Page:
Sports News

Online traders launch "Phelpsean" bid for gold

BEIJING (Reuters) - Online traders are racing to cash in on the Beijing Olympics by selling items related to gold medal winners, ranging from a $1 million price tag on the domain name “Phelpsean” to $4,000 for five pairs of basketballers’ shoes.

A combination photo shows Michael Phelps holding each of his eight gold medals in the swimming competition at the Beijing 2008 Olympic Games. REUTERS/Staff (CHINA)

U.S. swimmer Michael Phelps, who won eight gold medals at Beijing making him the most successful Olympian ever, was the hottest target for dealers on Internet auction sites.

Karen Bard, a spokeswoman for eBay, said the number of items related to 23-year-old Phelps had soared 738 percent in the past 30 days.

“One of the highest priced sold items was an autographed Olympic Speedo swim cap from a special appearance he did in Baltimore in 2004. It sold for $645,” she told Reuters via email.

She said 19,755 Olympic items had been sold in the past 90 days with the top price of $6,000 paid for a ticket to the Olympics opening ceremony in the Bird’s Nest stadium on Aug 8.

Ahead of the Games ending on Sunday, the most expensive item on offer related to Phelps was the sale of all domains -- such as .com, .org, .us, .info, .tv, .mobi -- for the word “Phelpsean.”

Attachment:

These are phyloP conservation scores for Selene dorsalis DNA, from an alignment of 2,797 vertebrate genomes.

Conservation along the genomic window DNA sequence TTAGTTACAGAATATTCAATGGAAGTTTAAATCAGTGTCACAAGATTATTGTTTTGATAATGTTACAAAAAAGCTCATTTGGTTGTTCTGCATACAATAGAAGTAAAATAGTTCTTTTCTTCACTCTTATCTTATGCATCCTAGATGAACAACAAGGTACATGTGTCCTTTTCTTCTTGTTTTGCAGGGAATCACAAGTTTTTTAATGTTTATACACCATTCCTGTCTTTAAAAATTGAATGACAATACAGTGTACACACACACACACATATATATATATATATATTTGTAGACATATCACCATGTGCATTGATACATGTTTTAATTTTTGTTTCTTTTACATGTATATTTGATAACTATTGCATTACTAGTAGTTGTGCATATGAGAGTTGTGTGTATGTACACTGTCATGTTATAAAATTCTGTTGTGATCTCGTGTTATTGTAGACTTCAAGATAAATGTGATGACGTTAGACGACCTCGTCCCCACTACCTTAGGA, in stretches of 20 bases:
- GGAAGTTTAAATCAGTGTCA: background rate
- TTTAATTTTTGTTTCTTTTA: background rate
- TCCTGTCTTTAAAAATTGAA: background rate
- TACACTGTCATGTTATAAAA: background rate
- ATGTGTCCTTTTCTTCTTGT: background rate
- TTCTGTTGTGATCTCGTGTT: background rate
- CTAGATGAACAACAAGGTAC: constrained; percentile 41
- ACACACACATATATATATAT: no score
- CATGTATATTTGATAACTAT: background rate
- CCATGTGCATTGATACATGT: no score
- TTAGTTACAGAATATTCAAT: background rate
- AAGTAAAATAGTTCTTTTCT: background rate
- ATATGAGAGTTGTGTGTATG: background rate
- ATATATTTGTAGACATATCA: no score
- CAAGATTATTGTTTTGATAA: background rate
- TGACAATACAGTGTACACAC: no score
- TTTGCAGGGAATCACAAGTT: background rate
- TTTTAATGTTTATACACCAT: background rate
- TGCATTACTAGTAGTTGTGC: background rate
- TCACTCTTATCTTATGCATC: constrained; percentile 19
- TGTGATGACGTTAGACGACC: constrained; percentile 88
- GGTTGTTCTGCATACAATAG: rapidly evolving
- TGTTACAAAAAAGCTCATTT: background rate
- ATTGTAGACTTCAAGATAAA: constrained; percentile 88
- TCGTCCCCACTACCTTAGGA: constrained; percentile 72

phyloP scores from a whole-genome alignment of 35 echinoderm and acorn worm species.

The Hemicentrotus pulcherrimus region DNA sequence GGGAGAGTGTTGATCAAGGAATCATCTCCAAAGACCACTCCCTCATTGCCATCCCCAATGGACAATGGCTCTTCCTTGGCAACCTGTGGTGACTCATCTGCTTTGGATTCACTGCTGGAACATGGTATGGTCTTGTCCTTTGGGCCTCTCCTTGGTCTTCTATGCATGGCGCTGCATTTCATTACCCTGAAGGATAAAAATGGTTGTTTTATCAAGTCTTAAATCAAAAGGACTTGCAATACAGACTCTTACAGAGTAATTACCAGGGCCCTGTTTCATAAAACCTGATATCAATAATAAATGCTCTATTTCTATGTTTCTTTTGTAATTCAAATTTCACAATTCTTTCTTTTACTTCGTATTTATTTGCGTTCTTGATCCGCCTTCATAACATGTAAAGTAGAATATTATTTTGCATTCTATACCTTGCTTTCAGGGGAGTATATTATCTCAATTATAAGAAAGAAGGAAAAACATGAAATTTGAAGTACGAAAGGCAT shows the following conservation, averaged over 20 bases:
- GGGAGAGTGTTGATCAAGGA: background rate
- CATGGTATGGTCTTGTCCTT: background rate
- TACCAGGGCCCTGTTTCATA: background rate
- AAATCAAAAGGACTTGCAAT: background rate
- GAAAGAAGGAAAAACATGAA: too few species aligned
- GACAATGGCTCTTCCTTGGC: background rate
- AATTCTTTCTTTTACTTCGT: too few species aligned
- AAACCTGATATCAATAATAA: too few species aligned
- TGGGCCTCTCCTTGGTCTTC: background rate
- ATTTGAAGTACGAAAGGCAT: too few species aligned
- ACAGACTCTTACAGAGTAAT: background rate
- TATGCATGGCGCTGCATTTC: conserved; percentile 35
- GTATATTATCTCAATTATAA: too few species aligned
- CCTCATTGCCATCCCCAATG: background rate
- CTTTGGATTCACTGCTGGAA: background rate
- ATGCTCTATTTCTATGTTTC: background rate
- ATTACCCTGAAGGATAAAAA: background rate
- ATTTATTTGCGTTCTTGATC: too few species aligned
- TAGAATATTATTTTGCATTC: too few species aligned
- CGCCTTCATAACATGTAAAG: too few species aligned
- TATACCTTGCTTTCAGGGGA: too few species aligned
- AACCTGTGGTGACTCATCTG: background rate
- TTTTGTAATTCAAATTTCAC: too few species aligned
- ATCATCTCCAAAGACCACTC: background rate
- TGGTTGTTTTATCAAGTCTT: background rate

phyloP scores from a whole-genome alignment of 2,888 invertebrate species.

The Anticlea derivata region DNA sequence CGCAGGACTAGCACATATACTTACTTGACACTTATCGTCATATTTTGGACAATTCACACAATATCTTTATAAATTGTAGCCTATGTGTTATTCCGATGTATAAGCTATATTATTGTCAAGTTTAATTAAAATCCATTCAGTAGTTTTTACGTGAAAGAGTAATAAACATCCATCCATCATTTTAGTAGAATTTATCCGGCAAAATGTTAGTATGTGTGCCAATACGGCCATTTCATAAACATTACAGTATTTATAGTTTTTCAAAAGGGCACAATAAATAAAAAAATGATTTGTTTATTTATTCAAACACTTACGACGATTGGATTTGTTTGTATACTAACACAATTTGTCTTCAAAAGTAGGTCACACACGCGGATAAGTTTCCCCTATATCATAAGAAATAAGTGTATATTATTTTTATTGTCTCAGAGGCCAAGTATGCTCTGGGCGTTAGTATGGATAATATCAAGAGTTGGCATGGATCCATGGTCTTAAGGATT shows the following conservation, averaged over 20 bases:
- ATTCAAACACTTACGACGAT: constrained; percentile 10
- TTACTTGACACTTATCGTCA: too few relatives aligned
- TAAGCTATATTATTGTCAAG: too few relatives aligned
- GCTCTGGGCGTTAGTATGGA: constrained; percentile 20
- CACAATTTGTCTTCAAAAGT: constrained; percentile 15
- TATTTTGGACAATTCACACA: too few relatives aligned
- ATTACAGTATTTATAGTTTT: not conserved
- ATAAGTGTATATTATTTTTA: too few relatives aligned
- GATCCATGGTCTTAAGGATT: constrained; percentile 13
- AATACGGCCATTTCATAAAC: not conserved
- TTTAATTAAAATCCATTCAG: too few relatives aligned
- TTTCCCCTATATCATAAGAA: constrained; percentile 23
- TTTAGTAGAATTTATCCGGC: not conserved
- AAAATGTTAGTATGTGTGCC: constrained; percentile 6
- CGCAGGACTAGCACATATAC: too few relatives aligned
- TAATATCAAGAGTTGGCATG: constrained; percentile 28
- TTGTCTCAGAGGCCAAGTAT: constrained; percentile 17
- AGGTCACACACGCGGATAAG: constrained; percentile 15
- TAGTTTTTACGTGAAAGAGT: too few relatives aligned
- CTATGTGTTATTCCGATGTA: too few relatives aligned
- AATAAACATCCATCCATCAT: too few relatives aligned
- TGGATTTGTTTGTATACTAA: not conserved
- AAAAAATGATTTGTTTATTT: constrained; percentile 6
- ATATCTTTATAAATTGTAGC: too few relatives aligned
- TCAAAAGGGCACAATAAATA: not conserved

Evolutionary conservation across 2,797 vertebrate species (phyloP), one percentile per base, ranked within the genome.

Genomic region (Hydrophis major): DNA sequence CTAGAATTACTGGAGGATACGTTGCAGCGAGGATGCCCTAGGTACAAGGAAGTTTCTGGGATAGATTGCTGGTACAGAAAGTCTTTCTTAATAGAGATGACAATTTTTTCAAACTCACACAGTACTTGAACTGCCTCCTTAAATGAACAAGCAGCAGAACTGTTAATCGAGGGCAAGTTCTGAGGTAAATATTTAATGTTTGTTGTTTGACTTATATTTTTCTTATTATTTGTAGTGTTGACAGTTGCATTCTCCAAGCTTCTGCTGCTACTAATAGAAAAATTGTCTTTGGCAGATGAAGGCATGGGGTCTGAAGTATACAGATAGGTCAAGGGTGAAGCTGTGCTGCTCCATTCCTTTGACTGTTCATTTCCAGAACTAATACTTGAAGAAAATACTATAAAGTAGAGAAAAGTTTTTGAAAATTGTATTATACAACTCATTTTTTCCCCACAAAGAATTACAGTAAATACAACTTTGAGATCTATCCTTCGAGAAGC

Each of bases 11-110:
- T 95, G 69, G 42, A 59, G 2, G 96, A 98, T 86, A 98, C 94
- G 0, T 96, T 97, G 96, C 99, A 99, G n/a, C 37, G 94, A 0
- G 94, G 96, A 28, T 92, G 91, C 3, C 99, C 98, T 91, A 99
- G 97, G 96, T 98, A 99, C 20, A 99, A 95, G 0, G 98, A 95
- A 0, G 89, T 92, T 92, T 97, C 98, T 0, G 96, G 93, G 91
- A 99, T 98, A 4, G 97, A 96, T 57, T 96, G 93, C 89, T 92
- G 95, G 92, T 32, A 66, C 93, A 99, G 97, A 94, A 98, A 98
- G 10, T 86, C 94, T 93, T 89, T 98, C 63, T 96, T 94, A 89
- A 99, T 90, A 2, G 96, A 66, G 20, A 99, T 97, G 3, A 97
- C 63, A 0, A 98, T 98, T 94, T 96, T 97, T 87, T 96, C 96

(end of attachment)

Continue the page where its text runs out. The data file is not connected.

Seller Wolfram Gauglitz, a corporate consultant from Dallas, Texas, said he derived the word from Herculean and suggested it meant having enormous strength, courage, or size of or pertaining to Michael Phelps or his incredible accomplishments.

“Since Hercules is the Greek ideal for strength and courage, and was said to have founded the Olympic games to honor Zeus, ‘Phelpsean’ was a no-brainer,” said Gauglitz who snapped up the domain names on the day Phelps won his eighth gold.

“Do I think will fetch $1 million? I think it’s worth far more than $1 million to someone out there.”

Bard wasn’t so sure but the sale was valid under eBay rules.

“As far as the URL in question, it is not in violation of our policies. However, it is certainly a very steep price for someone to potentially pay,” she said.

One seller on Chinese auction site was asking 12,000 yuan ($1,750) for Phelps’s signature.

Another was seeking 10,000 yuan for a ball signed by all the members of the Chinese women’s volleyball team who won gold at the 2004 Athens Olympics but lost in the semi-finals in Beijing.

Five pairs of signed basketball shoes worn by U.S. players LeBron James, Kobe Bryant, Dwyane Wade, Carmelo Anthony, and Chris Paul in practices leading up to the Beijing Games were up for sale with a suggested price of $4,000.

“These were obtained by a source close to the players while they were in Vegas practicing,” wrote the seller.

But not all online sales relating to Beijing athletes were to benefit sellers with some being sold for charity.

Humanitarian group Right To Play is auctioning a range of memorabilia donated by Olympians to raise money for the group that promotes sport as a tool for children’s development in poverty-stricken countries and nations in conflict.

Items for auction include a signed flag bearer’s sash from the opening ceremony from Canadian kayaker Adam van Koeverden and a signed Swiss tennis uniform from Timea Bacsinszky.

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